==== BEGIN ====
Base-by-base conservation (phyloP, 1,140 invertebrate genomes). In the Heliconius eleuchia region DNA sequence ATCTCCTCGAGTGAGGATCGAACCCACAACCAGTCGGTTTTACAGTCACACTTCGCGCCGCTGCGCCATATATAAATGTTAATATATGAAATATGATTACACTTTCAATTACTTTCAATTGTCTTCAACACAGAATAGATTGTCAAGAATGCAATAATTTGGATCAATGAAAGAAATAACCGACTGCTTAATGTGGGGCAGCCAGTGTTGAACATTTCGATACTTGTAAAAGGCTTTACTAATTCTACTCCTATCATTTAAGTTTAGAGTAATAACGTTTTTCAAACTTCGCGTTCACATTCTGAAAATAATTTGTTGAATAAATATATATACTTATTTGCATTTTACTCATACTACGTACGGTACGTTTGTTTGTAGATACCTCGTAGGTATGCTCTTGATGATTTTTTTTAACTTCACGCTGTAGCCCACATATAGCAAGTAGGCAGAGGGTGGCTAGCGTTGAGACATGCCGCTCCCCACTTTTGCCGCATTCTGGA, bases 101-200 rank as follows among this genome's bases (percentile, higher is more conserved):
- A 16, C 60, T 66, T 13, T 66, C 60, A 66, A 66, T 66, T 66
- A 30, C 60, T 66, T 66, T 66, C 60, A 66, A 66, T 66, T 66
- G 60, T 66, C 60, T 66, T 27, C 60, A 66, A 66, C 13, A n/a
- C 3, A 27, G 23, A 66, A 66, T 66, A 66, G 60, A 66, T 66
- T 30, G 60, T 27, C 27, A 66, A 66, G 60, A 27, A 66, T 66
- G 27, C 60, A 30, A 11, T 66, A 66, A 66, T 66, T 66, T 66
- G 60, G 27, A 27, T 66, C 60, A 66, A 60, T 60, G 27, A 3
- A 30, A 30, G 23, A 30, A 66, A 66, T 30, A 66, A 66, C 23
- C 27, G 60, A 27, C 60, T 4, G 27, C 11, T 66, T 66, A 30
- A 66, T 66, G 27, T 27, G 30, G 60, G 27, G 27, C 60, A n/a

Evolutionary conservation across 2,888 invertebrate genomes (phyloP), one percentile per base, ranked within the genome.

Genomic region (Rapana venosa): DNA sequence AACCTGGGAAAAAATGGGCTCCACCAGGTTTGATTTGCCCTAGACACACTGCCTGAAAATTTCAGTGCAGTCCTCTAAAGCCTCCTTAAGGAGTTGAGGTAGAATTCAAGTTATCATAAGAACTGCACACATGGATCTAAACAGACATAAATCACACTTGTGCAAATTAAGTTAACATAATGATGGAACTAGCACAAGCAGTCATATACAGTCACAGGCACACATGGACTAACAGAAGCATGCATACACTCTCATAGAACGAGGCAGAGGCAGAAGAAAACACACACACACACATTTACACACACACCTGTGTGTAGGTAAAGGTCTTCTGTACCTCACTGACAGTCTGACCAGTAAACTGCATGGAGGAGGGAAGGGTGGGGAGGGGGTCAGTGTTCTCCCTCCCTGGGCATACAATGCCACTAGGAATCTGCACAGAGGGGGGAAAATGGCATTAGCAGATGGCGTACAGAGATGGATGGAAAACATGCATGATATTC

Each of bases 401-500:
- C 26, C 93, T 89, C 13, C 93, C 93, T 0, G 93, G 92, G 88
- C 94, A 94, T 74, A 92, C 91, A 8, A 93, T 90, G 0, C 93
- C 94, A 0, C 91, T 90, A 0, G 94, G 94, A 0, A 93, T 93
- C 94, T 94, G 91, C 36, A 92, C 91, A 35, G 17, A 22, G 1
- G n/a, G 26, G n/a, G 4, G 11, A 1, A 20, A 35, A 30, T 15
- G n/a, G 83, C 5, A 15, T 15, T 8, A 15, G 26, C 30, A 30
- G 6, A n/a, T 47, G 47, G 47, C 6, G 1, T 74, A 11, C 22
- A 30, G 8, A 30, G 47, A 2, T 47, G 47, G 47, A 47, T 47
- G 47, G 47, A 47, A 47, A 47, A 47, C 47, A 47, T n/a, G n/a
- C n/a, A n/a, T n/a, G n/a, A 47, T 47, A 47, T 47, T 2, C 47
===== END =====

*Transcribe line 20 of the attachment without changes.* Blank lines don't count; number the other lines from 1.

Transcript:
- G n/a, G 83, C 5, A 15, T 15, T 8, A 15, G 26, C 30, A 30